Newton’s Principia and Inverse-Square Orbits

Author(s): M. Nauenburg, R. Weinstock

*The College Mathematics Journal*, Vol. 25, No. 3 (May, 1994), pp. 212-222.

Published by: Mathematical Association of America Stable URL: http://www.jstor.org/stable/2687650

Tags: Nonlinear differential equations, numerical methods for differential equations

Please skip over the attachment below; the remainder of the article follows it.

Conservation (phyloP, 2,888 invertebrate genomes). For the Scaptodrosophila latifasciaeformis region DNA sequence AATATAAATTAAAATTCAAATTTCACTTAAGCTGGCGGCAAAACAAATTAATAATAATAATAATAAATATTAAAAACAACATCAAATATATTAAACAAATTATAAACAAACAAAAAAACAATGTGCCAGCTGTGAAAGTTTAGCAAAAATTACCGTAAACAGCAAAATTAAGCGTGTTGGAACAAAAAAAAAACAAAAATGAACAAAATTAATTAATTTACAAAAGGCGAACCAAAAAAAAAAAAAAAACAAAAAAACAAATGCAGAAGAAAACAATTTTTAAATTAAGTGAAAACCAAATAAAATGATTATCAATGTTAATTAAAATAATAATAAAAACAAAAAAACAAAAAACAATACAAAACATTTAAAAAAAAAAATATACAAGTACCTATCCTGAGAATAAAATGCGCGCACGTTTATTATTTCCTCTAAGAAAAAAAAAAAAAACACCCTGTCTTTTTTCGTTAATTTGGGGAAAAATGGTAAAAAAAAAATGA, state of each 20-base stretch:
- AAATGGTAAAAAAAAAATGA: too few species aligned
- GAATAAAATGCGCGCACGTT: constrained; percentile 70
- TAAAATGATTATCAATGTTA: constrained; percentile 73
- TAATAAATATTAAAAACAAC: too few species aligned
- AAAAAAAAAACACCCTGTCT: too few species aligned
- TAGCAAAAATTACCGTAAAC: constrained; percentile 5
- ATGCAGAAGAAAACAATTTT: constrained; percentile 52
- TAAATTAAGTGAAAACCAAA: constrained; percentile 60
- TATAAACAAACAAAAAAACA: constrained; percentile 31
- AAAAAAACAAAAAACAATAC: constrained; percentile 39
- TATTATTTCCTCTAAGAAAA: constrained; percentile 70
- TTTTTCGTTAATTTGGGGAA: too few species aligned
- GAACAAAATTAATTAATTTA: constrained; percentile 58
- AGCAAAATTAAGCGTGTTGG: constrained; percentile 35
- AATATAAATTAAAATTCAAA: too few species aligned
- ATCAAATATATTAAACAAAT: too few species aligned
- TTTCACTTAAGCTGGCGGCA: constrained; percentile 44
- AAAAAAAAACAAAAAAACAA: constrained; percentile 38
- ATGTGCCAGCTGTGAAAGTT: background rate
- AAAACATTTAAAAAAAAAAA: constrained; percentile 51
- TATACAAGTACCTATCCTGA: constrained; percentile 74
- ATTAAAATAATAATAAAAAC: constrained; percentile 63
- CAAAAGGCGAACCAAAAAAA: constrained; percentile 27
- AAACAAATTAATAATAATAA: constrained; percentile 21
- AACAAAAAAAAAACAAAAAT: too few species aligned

Abstract. This paper details an argument in which author M. Nauenburg opposes R. Weinstock’s views about Newton’s Principia and Inverse-Square Orbits. Weinstock had published an article in 1982 in which he stated three claims: First, that Newton did not offer any proof that inverse-square forces led to conic section orbits. Second, that nowhere in Newton’s Principia was it proved that there existed a central force law requiring a particle to move in a conic section with a focus as its center. Third, that ($\gamma$), as shown, only meant that if the inverse-square orbit was a conic section, then that conic was uniquely determined by initial conditions. Nauenburg then offered proof to show that Weinstock’s views were incorrect. To refute the first claim, Nauenburg stated that the reader is meant to understand that Props. 11-13 of Newton’s Principia are special examples of an instance alluded to earlier in the works, which described the construction of the orbit of a particle given on a planar geometrical curve. To refute the second claim, Nauenburg showed that Newton proved in Prop. 2 of the Principia that such a central force did in fact exist, and later described a way to evaluate its magnitude. To destroy Weinstock’s final claim, Nauenburg revealed that Weinstock had not read the second edition of Newton’s Principia, in which Newton provided an explicit expression for the centripetal force and a uniqueness theorem for ($\gamma$). Weinstock later responded, saying that Nauenburg had misread his works, and urged readers to verify for themselves. Lance Hetrick, Stephen F. Austin State University, May 3, 2017.